Sunday, 6 May 2018

Theories of Surplus Value, Part II, Chapter 15 - Part 39

3. Surplus-Value. [An Analysis of the Source of Surplus-Value Is Lacking in Ricardo’s Work. His Concept of Working-Day as a Fixed Magnitude] 

Setting aside the fact that Ricardo, like Smith, fails to distinguish between the commodity labour-power, sold by the worker, and labour, the essence of value, he correctly defines wages, or the value of labour-power. 

“For he says that it [the value of labour] is determined neither by the money nor by the means of subsistence which the labourer receives, but by the labour-time which it costs to produce it; that is, by the quantity of labour materialised in the means of subsistence of the labourer. This he calls the real wages.” (p 404) 

This follows necessarily from Ricardo's theory whereby the value of commodities is determined by the quantity of labour required for their production, or as Marx points out, more correctly their reproduction, “taking into account the continuity of the process.” (p 404)  If the value of labour (power) is equal to the value of the commodities required for its reproduction, it is thereby equal to the quantity of labour required for the reproduction of those commodities. Yet, Marx says, this formulation by Ricardo is still inadequate. It is so for a number of reasons. Firstly, as seen earlier, Ricardo fails to distinguish between an exchange of commodity with labour, and capital with labour. This leaves him in the same error as Smith, whereby the value of the wage is equated with the value of the product of the labour, which would mean that surplus value was impossible.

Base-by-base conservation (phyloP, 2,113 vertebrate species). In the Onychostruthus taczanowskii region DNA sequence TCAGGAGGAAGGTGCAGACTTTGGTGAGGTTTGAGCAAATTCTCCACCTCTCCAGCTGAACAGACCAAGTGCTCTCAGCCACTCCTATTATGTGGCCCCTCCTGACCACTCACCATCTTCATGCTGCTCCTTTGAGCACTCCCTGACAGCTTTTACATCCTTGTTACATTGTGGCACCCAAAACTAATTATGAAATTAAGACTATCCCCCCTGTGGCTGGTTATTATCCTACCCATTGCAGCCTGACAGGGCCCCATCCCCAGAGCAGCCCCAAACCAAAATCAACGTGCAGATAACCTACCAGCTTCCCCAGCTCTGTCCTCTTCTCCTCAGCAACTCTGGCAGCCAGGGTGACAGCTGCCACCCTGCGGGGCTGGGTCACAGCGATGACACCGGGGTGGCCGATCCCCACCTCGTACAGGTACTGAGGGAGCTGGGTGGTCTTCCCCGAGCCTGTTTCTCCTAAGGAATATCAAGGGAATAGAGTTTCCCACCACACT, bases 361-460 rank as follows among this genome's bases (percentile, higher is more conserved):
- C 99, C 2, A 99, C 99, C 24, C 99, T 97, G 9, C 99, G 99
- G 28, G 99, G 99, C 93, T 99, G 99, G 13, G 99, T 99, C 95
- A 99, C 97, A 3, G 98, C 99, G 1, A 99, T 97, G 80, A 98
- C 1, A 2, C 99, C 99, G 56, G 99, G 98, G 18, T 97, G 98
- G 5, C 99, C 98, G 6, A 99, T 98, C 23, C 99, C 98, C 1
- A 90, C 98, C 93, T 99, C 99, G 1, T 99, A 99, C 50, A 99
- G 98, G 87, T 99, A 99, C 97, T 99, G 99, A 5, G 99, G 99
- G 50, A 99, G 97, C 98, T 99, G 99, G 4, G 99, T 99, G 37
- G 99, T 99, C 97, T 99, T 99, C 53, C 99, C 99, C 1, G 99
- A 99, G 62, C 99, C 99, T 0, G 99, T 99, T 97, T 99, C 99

Secondly, there remains a Physiocratic element here in that Ricardo fails to draw out the distinction between the reproduction of the use values required for the reproduction of labour-power, and the reproduction of the value of the labour-power, and, in fact, this flows from the failure to distinguish between the exchange of commodities with labour, and the exchange of capital with labour. It is absolutely true that the use values required for the reproduction of labour-power must occur on a like for like basis, but, not all labour is devoted to the production of those use values. Some labour is used in the production of commodities that form no part of workers' consumption, for example, some produce luxury goods, whilst others may produce means of production. 

If the product of labour was equal to the use values consumed by labour that would be impossible. Moreover, even labour employed in producing use values consumed by labour, only produces a portion of the use values consumed by labour. 

“Although in replacement of his wages the individual labourer does not directly produce—or reproduce, taking into account the continuity of this process—products on which he lives {he may produce products which do not enter into his consumption at all, and even if he produces necessary means ‘of subsistence, he may, due to the division of labour, only produce a single part of the necessary means of subsistence, for instance corn—and even that only in one form (for example in that of corn, not bread)}, but he produces commodities to the value of his means of subsistence, that is, he produces the value of his means of subsistence.” (p 404-5) 

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